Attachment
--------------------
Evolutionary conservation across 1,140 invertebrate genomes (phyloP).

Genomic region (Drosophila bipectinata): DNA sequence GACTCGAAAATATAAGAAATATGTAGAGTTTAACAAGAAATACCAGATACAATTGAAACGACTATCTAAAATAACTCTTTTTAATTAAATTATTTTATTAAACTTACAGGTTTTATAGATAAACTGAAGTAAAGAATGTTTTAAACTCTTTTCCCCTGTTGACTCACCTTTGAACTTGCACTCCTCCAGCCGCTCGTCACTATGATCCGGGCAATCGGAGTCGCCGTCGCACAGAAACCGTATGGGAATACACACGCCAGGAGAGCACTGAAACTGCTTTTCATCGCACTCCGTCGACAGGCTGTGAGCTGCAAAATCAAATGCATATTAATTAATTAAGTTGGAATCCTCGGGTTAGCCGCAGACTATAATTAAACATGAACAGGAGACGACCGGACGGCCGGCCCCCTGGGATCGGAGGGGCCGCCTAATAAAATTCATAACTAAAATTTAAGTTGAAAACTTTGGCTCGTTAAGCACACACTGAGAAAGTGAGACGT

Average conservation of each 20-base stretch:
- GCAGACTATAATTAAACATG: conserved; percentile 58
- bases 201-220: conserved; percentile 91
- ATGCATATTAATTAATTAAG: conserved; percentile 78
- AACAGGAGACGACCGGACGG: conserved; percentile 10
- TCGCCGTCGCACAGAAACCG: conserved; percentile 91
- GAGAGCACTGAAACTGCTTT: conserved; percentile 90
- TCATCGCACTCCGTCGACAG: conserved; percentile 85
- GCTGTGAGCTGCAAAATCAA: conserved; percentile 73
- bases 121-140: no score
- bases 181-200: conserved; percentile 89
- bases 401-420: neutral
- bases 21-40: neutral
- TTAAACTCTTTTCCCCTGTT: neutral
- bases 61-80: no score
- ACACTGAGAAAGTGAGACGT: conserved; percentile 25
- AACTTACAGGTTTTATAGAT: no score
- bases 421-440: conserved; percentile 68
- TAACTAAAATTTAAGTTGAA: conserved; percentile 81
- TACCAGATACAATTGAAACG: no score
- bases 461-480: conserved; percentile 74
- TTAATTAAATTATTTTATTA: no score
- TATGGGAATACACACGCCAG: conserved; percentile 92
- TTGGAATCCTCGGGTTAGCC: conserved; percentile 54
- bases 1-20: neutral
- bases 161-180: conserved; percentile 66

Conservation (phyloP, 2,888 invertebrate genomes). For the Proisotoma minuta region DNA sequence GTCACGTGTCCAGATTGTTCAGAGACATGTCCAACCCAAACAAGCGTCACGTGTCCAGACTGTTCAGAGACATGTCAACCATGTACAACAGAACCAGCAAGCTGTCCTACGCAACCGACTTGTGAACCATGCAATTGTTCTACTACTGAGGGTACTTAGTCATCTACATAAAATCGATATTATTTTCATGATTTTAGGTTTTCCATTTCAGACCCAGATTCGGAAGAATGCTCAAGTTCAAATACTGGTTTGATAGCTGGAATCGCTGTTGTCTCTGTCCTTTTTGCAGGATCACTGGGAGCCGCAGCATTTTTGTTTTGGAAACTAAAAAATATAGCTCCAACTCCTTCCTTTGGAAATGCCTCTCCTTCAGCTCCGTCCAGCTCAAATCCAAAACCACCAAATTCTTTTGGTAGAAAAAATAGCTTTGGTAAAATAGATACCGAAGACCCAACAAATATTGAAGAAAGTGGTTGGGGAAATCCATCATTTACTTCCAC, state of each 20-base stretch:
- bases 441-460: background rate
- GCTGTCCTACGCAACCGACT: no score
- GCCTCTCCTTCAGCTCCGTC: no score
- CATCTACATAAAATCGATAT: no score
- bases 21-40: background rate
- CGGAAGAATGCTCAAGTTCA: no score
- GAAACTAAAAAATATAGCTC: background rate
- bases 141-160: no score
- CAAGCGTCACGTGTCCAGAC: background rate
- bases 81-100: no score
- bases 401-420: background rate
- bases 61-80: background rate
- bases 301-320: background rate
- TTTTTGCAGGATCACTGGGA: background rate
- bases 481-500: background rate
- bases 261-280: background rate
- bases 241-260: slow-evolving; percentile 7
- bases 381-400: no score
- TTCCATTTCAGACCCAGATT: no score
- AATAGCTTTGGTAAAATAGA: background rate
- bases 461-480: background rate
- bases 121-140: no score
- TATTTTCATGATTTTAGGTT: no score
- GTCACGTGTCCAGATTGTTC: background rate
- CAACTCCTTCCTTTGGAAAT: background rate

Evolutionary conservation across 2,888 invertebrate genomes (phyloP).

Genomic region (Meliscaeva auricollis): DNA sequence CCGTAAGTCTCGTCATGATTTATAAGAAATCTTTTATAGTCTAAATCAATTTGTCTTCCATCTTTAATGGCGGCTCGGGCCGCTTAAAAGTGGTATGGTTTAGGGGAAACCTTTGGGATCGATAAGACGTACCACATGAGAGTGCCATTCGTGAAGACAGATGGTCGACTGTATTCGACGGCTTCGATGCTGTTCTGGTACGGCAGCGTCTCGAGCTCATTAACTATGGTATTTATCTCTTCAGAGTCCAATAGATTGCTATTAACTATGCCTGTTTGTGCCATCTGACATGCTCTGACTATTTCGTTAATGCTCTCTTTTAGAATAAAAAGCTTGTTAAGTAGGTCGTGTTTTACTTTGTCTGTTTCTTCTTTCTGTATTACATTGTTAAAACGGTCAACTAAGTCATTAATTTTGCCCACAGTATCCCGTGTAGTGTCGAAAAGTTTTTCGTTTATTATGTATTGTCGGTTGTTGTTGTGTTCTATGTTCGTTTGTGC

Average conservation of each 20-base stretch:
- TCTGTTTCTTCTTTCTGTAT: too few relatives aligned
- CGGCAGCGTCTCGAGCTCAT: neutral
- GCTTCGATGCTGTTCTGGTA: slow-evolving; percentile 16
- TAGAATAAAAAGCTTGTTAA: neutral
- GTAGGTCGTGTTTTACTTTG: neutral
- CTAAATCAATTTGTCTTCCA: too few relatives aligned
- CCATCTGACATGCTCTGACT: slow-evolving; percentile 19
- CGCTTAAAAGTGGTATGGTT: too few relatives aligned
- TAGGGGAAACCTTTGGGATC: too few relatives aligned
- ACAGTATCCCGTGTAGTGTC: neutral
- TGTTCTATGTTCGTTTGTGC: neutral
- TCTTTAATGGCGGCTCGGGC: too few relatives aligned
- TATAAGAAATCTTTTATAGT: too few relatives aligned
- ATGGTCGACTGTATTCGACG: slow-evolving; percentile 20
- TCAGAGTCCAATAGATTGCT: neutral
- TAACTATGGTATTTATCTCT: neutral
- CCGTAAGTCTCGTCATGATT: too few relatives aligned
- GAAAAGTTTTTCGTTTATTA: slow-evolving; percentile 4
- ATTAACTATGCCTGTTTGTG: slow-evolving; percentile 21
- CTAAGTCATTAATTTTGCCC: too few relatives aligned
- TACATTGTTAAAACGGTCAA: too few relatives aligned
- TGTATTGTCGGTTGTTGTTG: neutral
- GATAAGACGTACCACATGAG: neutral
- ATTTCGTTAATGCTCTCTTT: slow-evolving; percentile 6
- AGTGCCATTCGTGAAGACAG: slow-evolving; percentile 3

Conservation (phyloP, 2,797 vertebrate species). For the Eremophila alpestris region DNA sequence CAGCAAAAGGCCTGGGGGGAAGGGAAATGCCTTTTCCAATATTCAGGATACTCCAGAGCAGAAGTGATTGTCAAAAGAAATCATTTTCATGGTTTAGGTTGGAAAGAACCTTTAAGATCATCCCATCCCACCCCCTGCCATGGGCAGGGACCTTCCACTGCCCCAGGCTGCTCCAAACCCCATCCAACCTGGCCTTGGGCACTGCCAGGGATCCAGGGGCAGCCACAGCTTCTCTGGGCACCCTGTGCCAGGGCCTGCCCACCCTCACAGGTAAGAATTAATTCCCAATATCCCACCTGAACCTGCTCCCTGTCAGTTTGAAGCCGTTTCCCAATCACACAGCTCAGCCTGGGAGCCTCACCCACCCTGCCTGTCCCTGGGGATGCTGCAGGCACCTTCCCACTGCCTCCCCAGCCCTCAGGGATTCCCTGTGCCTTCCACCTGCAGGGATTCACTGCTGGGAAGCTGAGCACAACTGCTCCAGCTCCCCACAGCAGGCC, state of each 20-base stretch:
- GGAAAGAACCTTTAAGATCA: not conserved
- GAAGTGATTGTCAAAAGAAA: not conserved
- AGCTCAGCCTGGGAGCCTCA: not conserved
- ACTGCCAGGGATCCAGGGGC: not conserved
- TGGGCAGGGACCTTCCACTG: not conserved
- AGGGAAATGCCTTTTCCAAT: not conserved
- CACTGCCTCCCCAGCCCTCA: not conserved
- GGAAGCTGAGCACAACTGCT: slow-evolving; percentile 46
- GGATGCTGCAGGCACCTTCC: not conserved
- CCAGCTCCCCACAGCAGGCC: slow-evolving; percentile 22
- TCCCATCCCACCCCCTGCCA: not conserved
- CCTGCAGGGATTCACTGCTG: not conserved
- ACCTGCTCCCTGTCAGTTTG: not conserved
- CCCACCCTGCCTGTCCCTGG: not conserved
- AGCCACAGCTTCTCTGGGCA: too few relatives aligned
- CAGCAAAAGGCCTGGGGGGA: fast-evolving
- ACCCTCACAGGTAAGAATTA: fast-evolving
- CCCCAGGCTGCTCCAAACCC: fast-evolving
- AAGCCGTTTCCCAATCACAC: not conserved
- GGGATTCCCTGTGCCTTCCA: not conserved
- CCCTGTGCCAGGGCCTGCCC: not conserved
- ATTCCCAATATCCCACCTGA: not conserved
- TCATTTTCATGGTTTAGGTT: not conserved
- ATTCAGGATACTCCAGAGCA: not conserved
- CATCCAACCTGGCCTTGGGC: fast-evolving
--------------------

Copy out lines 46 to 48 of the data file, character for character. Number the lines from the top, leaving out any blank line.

- bases 241-260: slow-evolving; percentile 7
- bases 381-400: no score
- TTCCATTTCAGACCCAGATT: no score